# Probability notation for Bayes' rule

https://arbital.com/p/bayes_probability_notation

by Eliezer Yudkowsky Feb 10 2016 updated Jul 10 2016

The probability notation used in Bayesian reasoning

[summary: Bayes' rule relates prior belief and the likelihood of evidence to posterior belief.

These quantities are often denoted using conditional probabilities:

• Prior belief in hypothesis: $\mathbb P(H).$
• Likelihood of evidence, conditional on hypothesis: $\mathbb P(e \mid H).$
• Posterior belief: $\mathbb P(H \mid e).$ ]

Bayes' rule relates prior belief and the likelihood of evidence to posterior belief.

These quantities are often written using conditional probabilities:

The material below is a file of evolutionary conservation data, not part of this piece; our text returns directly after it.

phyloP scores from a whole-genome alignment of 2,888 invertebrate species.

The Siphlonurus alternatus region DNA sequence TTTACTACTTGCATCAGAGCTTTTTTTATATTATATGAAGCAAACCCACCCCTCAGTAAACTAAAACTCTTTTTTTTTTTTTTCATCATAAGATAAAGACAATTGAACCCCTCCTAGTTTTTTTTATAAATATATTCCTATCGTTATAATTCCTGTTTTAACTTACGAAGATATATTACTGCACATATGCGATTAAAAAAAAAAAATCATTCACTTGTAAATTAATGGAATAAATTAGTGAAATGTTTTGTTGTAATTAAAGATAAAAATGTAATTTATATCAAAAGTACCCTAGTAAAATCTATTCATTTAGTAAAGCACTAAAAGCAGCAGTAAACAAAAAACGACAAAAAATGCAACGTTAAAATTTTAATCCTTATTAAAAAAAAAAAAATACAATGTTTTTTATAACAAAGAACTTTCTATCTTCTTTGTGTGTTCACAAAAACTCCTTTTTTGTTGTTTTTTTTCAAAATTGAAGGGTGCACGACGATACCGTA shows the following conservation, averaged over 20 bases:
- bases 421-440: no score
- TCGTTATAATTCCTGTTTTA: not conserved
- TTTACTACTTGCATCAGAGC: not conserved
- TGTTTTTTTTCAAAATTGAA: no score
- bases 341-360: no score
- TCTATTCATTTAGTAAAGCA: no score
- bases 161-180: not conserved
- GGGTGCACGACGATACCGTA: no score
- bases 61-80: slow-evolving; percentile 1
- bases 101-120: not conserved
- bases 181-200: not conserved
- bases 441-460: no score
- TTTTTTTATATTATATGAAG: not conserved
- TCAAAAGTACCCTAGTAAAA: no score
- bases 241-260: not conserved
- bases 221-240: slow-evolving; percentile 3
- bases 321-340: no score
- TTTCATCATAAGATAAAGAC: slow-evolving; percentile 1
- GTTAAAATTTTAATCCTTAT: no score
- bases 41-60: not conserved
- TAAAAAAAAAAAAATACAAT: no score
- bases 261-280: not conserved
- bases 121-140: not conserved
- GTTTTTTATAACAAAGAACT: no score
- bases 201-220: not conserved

• Prior belief in the hypothesis: $\mathbb P(H).$
• Likelihood of evidence, conditional on the hypothesis: $\mathbb P(e \mid H).$
• Posterior belief in hypothesis, after seeing evidence: $\mathbb P(H \mid e).$

For example, Bayes' rule in the odds form describes the relative belief in a hypothesis $H_1$ vs an alternative $H_2,$ given a piece of evidence $e,$ as follows:

$$\dfrac{\mathbb P(H_1)}{\mathbb P(H_2)} \times \dfrac{\mathbb P(e \mid H_1)}{\mathbb P(e \mid H_2)} = \dfrac{\mathbb P(H_1\mid e)}{\mathbb P(H_2\mid e)}.$$

I suggest making it explicit that $P$ is a distribution over a (possibly infinite) set of variables (or propositions naming symbols, or whatever your preferred formalization is), and that $P(x)$ is shorthand for $P(X=x)$ when $X$ is unambiguous. This is one of those things that I had to figure out myself, which had confused me historically in my youth, and led me to think that all the $P$ notation was probably informal argument rather than formal math.